Game of Waste

This report details the chemical contamination that scientists found in five different dumpsites across southern Turkey. It identified a wide range of toxic chemicals in the ash and soil of all five sites, many of which are associated with plastic packaging or the burning of plastics. It was prepared by Greenpeace Mediterranean.


This study reveals extensive contamination with hazardous chemical pollutants at five different locations in Turkey’s Adana province. The pollutants – comprising many hazardous organic chemicals, as well as heavy metals and metalloids – were found both in soil at the sites and in the ashes created by burning practices.

Download the full report here or read a summary below.

Chemical pollutants

The analyses conducted on the ash residues from these five locations shows that contamination was predominantly due to organic chemical pollutants produced during the combustion process of plastics, as well as metal and metalloid pollutants present in the plastic waste.

Some of the organic chemical pollutants identified in the area are not only toxic but highly persistent, and can biologically accumulate once they enter the food chain.

Contamination similar to that in the ash was also found in the soil under the ash, indicating that these highly toxic chemical pollutants were transferred to the soil in these dumping sites after being formed as a result of burning.

Safe disposal?

After the samples were gathered, plastic waste and the ashes formed after combustion have been partially cleared in some of these areas. The authorities should publicly detail how the relevant dangerous materials were handled and disposed of, as well as what public health and environmental health precautions are taken.

While some of the ash and plastic waste has been partially removed, the polluted soil residues remain below and require urgent attention. This contaminated soil continues to pose a significant risk to the environment and to human health.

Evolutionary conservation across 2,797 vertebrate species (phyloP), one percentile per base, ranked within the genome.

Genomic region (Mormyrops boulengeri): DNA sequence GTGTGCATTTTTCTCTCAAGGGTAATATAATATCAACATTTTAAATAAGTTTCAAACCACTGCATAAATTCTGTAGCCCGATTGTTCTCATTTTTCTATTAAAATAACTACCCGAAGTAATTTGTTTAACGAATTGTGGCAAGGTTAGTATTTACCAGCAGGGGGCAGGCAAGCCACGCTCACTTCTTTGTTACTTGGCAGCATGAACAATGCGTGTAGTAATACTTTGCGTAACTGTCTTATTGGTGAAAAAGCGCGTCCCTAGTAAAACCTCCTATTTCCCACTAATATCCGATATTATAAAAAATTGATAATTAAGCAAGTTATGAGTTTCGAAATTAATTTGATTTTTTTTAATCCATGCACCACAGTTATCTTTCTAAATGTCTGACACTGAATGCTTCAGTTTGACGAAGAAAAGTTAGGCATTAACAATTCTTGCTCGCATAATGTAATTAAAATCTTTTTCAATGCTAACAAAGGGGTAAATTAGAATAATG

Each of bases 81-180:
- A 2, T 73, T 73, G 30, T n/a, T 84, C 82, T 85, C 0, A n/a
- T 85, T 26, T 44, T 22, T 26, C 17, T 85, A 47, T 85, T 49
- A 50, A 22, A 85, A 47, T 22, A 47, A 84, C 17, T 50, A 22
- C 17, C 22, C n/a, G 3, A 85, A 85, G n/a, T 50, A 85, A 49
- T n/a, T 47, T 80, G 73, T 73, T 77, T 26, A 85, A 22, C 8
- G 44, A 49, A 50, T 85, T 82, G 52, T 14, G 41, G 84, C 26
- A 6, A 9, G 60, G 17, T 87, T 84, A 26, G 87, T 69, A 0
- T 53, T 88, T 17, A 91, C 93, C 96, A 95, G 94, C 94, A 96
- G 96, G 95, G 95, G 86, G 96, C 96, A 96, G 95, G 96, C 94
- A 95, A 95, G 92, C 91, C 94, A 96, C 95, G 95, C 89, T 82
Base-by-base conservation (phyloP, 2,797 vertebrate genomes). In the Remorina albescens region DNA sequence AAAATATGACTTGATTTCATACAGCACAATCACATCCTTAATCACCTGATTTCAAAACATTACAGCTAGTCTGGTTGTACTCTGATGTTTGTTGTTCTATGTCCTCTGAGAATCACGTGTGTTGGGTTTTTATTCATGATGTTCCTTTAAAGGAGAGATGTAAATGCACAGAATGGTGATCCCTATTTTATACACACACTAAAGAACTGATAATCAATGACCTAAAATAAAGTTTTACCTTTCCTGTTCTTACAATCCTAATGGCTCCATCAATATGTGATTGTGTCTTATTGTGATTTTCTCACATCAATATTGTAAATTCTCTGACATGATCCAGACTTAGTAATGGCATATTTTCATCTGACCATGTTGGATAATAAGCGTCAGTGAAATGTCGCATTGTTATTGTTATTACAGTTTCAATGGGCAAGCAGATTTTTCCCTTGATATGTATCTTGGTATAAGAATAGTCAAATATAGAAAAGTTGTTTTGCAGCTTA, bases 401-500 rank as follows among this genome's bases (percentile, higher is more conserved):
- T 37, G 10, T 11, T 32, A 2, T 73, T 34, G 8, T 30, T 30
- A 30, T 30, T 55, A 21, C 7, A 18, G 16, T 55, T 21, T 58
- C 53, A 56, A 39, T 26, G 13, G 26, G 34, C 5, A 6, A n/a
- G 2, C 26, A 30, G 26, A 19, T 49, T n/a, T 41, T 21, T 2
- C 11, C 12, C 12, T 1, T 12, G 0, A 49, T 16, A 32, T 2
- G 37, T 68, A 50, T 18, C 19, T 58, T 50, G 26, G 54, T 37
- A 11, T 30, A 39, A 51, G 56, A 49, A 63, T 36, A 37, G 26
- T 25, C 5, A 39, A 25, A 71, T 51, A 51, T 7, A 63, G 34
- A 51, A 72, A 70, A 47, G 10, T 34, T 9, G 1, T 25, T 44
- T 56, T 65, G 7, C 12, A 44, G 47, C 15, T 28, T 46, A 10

The authorities need to clearly and unequivocally explain the disposal method used for the contaminated ash. Otherwise, the area that the waste is transferred to, the employees transferring the waste, and the settlements along the way may have been contaminated with materials containing high levels of polychlorinated dibenzodioxins/furans (PCDD/Fs), some of which are highly toxic.

Plastic waste imports must be banned

In order to reduce the toxic chemicals identified in these areas from contaminating soil, air, water, and even the food chain, plastic waste importation must be completely banned. The authorities should investigate whether areas similar to the Adana example exist across the country, and if so, these areas should be cleared safely and responsibly.

Looking more broadly, the production and use of plastics should be addressed. Steps should be taken to prevent toxic chemical usage in manufacturing and disposable plastics should be gradually eliminated, in order to significantly reduce and eventually stop plastic waste production.

Garbage colonialism

The case of Adana demonstrates that the plastic waste trade, which could be defined as garbage colonialism, exposes the ecosystems of the Global South, as well as the people living there, to high levels of hazardous chemicals from the garbage of developed countries.

Download the report

Or get the extended version with detailed technical data included.

Update, 3/3/2022: For clarity this page has been updated. Chemical contamination was found at the same five locations in Turkey where UK plastic packaging was previously found but this study did not seek to prove a link.

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